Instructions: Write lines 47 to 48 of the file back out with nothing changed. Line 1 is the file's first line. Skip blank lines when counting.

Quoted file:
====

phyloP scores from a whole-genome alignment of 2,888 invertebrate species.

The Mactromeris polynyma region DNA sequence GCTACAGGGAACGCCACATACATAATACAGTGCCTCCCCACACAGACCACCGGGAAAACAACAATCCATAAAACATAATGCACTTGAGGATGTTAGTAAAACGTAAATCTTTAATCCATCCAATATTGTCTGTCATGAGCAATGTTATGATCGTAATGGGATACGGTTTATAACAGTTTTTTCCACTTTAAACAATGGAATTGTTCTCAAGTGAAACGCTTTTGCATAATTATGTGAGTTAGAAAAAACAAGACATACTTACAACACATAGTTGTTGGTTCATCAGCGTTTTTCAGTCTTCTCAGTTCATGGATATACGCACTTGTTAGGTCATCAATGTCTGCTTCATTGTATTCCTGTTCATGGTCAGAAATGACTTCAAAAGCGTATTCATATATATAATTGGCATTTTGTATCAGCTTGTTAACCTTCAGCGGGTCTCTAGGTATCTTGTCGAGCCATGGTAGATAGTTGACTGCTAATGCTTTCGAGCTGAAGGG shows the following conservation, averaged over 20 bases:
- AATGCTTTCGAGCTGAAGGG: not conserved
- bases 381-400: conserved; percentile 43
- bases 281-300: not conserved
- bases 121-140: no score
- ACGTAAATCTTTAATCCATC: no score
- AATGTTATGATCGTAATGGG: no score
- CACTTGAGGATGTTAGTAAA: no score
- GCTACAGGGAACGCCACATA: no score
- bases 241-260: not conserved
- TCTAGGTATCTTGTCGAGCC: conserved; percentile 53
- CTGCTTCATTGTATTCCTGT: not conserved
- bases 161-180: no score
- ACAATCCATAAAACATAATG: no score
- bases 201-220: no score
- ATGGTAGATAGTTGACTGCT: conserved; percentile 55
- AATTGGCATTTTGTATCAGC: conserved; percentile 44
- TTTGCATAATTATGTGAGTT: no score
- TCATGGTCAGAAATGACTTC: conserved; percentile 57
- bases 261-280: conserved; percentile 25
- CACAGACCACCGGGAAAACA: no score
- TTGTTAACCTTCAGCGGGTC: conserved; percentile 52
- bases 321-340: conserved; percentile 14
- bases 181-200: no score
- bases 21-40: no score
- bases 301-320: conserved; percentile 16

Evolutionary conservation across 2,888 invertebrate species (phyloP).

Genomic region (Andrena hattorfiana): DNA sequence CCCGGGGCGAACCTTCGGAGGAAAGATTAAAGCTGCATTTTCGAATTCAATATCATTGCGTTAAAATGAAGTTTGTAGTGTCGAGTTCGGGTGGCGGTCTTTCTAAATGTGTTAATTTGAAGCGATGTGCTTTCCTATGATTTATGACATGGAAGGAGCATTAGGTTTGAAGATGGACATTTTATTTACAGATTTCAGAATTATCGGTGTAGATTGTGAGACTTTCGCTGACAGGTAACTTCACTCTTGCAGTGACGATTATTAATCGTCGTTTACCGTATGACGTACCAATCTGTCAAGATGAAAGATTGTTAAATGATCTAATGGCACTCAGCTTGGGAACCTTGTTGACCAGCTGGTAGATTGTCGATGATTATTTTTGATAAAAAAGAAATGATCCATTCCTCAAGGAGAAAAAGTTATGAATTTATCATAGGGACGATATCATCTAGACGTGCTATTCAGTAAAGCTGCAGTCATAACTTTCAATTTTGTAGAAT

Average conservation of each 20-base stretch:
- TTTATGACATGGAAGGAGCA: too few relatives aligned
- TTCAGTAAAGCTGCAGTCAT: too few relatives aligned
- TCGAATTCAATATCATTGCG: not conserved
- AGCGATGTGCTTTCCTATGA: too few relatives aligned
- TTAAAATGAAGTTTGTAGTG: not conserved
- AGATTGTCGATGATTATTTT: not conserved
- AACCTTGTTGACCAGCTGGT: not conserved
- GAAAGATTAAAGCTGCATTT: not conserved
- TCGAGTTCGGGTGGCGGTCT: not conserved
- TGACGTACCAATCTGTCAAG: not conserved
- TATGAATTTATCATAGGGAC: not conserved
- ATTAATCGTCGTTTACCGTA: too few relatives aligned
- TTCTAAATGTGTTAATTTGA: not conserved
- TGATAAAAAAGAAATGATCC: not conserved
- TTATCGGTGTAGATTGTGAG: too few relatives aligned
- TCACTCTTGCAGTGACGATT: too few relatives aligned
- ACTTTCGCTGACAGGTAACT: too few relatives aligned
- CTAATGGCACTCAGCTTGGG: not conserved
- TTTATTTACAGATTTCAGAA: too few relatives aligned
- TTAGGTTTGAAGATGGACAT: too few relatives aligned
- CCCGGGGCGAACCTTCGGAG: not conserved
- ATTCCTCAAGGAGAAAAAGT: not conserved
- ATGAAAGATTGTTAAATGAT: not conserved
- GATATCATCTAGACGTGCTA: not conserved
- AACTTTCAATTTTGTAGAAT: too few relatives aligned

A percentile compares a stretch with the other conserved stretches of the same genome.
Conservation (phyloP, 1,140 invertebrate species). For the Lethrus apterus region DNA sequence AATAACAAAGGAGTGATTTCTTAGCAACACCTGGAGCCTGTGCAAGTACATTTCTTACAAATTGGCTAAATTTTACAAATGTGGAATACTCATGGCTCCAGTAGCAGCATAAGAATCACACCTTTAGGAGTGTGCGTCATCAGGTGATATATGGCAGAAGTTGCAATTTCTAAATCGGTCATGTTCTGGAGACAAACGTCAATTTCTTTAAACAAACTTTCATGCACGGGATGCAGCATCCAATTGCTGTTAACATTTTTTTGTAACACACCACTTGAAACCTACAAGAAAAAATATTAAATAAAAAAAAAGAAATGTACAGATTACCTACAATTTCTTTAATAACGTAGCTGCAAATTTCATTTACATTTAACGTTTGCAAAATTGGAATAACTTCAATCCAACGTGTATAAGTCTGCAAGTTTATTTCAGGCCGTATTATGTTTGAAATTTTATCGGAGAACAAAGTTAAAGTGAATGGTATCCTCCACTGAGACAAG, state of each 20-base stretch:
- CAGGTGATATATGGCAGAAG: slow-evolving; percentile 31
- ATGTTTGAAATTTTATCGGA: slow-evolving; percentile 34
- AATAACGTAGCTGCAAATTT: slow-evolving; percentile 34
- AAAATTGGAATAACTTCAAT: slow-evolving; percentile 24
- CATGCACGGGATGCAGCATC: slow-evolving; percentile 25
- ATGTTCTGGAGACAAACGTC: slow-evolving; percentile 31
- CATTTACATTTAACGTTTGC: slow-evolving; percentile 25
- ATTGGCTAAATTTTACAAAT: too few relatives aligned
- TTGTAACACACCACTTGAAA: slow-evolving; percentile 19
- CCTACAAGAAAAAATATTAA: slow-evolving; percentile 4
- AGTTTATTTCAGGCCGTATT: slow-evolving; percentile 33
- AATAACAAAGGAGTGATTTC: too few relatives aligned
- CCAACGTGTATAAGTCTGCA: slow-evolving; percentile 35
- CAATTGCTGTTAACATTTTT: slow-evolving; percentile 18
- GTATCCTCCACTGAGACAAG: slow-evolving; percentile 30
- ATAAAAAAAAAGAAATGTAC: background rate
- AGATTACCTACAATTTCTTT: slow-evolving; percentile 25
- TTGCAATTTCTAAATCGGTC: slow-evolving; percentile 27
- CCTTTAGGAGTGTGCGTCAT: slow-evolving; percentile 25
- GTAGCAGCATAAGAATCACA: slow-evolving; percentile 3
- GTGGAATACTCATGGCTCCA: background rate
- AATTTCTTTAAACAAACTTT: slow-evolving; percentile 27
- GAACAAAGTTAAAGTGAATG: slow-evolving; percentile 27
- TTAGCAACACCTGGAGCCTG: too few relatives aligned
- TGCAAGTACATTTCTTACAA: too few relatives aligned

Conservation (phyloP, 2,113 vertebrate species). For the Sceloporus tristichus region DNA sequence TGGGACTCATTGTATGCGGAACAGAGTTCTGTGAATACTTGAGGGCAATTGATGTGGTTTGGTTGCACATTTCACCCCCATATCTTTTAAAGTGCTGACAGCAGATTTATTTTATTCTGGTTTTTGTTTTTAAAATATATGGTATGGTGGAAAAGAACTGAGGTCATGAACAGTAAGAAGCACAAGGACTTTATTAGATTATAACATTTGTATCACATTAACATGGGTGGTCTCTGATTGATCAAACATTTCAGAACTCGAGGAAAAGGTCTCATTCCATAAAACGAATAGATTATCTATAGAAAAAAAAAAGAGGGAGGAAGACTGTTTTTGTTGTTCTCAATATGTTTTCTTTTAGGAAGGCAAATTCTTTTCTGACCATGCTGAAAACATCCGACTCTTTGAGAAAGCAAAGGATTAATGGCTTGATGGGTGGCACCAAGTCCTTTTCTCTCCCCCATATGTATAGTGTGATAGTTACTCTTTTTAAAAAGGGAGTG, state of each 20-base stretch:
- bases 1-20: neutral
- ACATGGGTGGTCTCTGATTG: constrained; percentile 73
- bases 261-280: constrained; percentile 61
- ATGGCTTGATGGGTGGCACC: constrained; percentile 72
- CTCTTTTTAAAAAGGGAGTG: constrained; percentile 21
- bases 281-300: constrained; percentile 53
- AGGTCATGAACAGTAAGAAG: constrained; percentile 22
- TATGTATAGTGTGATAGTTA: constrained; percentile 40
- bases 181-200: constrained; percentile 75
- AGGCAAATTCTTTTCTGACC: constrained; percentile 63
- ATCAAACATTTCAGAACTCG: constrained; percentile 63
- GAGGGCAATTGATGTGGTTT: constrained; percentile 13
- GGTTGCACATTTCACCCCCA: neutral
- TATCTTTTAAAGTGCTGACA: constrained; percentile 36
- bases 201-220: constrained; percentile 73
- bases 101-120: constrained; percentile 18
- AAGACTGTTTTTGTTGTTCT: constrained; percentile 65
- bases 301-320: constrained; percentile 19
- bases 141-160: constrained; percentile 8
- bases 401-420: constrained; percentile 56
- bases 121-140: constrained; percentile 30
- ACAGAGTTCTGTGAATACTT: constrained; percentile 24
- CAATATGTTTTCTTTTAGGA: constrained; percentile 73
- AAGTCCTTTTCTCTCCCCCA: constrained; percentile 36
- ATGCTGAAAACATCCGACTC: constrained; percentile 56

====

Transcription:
- ACTTTCGCTGACAGGTAACT: too few relatives aligned
- CTAATGGCACTCAGCTTGGG: not conserved